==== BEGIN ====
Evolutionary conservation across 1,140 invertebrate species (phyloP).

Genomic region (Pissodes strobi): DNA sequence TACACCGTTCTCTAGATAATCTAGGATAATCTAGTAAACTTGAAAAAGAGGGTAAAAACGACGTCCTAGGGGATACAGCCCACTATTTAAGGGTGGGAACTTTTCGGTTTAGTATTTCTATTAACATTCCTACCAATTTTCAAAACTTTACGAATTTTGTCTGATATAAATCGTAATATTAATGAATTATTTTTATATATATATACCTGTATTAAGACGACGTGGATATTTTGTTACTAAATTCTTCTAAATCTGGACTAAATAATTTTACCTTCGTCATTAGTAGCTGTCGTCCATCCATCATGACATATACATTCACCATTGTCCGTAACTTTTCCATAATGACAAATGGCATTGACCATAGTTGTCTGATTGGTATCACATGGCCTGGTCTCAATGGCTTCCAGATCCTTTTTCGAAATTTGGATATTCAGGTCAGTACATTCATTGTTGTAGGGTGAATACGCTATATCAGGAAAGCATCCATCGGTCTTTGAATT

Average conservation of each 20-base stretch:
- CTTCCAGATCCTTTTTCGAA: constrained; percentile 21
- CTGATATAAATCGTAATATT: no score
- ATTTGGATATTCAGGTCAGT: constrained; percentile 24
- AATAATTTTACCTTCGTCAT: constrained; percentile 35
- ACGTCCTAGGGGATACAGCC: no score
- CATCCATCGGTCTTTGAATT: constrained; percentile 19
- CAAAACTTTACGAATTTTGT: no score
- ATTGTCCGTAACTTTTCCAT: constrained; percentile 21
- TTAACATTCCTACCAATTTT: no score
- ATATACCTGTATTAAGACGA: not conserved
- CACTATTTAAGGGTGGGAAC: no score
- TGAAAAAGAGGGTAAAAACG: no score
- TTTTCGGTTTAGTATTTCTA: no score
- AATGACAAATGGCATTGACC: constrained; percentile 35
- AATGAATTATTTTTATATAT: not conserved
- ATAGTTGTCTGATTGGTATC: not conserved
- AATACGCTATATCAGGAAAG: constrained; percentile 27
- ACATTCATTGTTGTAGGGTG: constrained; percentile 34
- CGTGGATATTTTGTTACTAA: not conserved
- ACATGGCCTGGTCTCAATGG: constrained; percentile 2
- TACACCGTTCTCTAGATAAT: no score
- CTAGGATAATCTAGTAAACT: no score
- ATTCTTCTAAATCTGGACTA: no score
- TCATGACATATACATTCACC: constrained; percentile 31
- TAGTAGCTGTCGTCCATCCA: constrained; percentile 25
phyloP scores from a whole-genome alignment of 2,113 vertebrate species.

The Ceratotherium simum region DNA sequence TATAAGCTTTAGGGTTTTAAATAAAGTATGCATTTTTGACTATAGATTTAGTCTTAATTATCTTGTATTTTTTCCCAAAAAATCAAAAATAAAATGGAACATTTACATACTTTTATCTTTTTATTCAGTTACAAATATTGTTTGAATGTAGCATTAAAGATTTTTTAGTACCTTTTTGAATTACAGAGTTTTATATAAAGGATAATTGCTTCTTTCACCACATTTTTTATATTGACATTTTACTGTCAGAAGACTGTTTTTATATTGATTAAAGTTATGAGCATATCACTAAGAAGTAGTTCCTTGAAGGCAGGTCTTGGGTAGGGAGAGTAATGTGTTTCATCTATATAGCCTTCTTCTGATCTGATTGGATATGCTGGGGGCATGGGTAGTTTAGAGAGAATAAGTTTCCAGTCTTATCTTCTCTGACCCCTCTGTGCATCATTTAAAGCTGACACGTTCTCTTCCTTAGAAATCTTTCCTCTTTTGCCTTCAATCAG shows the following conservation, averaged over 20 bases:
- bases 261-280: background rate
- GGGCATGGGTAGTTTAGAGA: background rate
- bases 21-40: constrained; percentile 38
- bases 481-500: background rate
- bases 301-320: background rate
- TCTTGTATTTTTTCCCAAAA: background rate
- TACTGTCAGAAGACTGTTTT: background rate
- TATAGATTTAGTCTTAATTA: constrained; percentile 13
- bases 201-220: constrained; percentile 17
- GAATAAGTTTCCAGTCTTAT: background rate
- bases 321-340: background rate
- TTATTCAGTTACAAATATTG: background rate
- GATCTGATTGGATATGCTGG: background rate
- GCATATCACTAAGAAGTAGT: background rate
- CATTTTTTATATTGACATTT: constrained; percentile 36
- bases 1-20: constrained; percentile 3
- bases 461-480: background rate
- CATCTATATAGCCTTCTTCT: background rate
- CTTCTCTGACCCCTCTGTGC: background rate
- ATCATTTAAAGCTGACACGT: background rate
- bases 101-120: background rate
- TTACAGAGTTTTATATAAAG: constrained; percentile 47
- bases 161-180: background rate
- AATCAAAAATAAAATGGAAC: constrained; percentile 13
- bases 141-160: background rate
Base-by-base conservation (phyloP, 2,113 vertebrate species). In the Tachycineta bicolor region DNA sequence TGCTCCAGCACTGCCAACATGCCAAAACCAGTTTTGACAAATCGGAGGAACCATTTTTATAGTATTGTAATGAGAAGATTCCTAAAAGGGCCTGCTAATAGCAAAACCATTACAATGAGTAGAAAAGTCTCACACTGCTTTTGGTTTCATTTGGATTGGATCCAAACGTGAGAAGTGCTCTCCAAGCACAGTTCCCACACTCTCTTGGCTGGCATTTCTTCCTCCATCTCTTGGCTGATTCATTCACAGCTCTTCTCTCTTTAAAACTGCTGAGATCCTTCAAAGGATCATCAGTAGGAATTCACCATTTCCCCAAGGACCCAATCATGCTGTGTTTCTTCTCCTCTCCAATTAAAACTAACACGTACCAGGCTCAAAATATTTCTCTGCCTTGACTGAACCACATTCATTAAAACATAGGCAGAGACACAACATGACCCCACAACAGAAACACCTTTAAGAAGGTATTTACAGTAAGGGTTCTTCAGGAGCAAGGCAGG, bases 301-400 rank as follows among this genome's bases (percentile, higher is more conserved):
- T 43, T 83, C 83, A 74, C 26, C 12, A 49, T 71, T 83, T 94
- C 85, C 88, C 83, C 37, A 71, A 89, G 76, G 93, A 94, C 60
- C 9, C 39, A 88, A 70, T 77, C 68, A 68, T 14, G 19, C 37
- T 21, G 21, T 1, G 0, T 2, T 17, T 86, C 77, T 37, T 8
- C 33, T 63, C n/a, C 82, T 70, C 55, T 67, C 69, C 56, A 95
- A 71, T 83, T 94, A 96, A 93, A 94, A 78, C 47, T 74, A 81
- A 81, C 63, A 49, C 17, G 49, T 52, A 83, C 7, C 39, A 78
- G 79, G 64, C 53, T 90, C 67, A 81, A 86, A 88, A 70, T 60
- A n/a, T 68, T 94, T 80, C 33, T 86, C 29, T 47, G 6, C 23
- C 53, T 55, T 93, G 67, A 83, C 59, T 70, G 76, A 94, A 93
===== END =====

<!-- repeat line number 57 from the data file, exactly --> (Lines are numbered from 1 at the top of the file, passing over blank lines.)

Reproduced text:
- T 43, T 83, C 83, A 74, C 26, C 12, A 49, T 71, T 83, T 94